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SCOTUS Negates* Three-Year Limit On Copyright Damages

The Supreme Court has ruled that copyright damages are no longer limited only to the defendant’s prior three years of activity.  While this may seem like good news for plaintiffs seeking redress for many years of infringement, it is not clear what real impact the decision will have.  In Warner Chappell Music, Inc. v. Nealy, the Court resolved a split among lower courts by determining that the three-year statute of limitations in the Copyright Act does not apply to how far back a plaintiff may reach for damages.  

The statute, however, still requires that a copyright infringement action must be “commenced within three years after the claim accrued.”  The heavier emphasis in a copyright case will now be on when the claim accrues.  A strict interpretation is that a claim accrues at the time the defendant first infringes (the “injury rule”), so the plaintiff must file suit within three years of the initial infringement.  Currently, most courts apply the more lenient “discovery rule,” which requires the plaintiff to file suit within three years of when the plaintiff knew of, or should reasonably have discovered, the infringement.  Where the injury rule would effectively allow for only three years of damages, the discovery rule could allow for a longer period.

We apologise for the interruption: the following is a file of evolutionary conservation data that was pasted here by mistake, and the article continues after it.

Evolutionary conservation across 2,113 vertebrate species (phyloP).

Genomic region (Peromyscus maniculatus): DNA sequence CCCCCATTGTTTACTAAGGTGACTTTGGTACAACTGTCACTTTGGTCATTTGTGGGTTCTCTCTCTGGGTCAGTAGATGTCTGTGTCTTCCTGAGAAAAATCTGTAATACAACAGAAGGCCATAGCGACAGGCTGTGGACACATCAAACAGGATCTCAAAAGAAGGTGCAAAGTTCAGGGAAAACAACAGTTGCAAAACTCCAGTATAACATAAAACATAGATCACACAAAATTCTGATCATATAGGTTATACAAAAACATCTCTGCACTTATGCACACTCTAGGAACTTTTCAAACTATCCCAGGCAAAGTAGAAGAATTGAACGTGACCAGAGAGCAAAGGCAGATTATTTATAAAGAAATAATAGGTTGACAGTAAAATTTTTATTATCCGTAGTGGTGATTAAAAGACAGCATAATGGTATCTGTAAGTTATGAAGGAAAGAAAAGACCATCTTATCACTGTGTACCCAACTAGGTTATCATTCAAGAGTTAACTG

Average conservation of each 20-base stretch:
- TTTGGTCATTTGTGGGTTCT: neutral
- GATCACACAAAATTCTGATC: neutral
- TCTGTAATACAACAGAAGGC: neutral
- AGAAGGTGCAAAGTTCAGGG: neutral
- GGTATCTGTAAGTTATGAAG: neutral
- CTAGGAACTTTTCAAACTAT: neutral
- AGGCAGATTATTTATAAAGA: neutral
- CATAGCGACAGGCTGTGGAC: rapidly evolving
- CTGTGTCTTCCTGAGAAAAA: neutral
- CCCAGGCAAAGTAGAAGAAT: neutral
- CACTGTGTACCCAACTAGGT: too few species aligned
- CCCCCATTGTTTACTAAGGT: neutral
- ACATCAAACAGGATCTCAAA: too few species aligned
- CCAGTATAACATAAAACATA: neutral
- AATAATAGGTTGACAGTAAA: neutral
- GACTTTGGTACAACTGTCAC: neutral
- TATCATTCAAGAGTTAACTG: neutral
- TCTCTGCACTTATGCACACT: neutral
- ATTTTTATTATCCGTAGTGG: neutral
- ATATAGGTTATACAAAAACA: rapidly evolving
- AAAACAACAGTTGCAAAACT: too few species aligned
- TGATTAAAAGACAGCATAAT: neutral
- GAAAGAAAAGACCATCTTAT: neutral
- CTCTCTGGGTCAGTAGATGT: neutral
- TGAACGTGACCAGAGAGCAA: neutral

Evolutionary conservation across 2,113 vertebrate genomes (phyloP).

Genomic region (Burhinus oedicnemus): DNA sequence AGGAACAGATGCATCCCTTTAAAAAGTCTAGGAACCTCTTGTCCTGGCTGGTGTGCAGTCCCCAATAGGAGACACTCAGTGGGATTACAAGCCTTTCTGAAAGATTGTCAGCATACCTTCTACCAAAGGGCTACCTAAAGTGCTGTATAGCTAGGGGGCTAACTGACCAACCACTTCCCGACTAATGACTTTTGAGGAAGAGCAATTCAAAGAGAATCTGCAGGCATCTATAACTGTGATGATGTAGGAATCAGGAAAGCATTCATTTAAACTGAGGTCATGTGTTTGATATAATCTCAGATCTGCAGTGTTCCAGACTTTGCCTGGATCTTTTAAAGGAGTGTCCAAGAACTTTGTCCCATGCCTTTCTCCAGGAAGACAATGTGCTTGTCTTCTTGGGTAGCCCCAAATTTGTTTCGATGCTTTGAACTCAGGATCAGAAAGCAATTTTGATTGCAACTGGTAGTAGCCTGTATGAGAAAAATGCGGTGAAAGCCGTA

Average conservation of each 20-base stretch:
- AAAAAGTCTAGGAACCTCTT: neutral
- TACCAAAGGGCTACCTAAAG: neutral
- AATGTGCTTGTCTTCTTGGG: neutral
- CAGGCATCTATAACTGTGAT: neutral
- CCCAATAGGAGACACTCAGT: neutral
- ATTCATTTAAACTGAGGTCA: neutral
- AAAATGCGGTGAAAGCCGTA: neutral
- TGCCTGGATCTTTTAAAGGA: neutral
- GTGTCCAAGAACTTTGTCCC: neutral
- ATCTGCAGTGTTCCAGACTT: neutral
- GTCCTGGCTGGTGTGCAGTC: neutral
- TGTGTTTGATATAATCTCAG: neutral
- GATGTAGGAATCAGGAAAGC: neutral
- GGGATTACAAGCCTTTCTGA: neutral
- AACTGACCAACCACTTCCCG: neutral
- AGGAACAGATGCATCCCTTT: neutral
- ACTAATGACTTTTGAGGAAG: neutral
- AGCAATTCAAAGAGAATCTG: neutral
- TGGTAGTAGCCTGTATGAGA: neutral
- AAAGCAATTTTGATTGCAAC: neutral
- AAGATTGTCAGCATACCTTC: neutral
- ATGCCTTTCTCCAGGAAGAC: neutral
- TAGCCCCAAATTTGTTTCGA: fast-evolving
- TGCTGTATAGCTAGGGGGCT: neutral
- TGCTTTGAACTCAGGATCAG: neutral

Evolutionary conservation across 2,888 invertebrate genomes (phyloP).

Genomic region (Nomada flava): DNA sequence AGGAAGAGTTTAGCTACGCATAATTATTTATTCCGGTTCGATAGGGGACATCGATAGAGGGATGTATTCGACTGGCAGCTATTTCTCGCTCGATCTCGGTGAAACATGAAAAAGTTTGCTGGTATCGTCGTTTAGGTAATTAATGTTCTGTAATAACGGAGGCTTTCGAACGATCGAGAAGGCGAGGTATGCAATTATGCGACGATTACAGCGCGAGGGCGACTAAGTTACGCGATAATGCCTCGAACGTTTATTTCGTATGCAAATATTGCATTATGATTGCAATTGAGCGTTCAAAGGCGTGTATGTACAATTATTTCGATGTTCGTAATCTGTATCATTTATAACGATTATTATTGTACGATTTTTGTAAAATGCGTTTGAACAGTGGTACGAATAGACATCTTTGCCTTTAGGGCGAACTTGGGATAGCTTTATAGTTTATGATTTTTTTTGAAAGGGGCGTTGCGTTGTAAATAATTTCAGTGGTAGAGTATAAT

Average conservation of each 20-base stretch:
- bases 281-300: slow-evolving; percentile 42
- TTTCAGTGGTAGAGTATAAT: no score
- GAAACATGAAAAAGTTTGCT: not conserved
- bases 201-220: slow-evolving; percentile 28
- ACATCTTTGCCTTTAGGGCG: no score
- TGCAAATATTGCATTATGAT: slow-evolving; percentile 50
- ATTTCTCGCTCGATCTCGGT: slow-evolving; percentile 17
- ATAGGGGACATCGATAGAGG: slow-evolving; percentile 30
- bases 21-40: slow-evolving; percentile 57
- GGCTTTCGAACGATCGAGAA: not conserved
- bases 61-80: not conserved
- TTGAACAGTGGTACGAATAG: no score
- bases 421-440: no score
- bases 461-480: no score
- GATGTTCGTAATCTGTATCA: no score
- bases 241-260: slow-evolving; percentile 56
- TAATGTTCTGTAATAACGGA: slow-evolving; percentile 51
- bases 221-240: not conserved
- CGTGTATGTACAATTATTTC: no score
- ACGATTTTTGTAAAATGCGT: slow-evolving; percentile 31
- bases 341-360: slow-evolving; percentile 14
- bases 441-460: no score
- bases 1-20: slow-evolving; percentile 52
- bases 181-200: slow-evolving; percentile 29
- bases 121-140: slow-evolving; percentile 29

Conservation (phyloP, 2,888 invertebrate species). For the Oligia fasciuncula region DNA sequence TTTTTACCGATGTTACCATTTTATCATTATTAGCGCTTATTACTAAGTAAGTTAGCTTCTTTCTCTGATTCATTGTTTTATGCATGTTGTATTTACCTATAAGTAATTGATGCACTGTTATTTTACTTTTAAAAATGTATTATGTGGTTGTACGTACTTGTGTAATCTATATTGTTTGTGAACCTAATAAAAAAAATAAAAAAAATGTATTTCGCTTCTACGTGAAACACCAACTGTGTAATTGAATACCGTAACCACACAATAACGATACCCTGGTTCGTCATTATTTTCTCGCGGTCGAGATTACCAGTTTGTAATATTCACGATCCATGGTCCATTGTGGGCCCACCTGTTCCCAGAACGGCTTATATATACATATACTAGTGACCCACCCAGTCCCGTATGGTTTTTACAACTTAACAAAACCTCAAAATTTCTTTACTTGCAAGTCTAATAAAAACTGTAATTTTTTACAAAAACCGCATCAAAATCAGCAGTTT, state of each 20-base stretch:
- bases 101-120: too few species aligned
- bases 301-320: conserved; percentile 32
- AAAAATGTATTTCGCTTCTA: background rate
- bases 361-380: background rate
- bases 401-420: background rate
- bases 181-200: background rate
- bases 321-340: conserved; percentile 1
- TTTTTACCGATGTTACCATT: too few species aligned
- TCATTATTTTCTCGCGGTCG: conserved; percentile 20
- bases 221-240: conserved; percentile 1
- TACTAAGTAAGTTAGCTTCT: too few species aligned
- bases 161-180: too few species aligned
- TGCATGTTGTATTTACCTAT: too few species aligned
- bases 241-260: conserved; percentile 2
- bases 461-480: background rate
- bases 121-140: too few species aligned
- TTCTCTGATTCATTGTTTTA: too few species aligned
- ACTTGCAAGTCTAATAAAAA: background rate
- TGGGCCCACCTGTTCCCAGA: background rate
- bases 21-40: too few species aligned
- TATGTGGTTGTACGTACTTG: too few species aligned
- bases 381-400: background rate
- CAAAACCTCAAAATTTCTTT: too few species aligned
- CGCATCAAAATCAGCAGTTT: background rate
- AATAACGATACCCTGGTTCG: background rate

There are at least two reasons why potential plaintiffs should read this case with an “asterisk,” and not see Warner Chappell as a windfall for obtaining many years’ worth of damages.  

Without the protection of a three-year statutory limit on damages, defendants – and thus courts – will now focus more on when the plaintiff should have known about the infringement.  Courts may find that a long delay in a plaintiff’s knowing its work is being infringed is unreasonable and may disallow the entire claim. 
Additionally, the Supreme Court may, as soon as next term, find that the injury rule, not the discovery rule, applies.  In Warner Chappell, the majority specifically did not address the discovery rule.  In the dissent, three Justices wrote that the more pressing issue was whether the discovery rule was valid, suggesting that in the near future, the Court would find the discovery rule inapplicable.  If the Court agrees to review the pending appeal of Hearst Newspapers, L.L.C. v. Martinelli, the Court will decide on just this issue within the year.  That case would need only two more votes to find that the injury rule -- not the discovery rule -- is the proper analysis.  If this happens, then, as Justice Gorsuch wrote in the dissent, the Warner Chappell decision will be a “dead letter.”

Ned T. Himmelrich
410-576-4171 • nhimmelrich@gfrlaw. com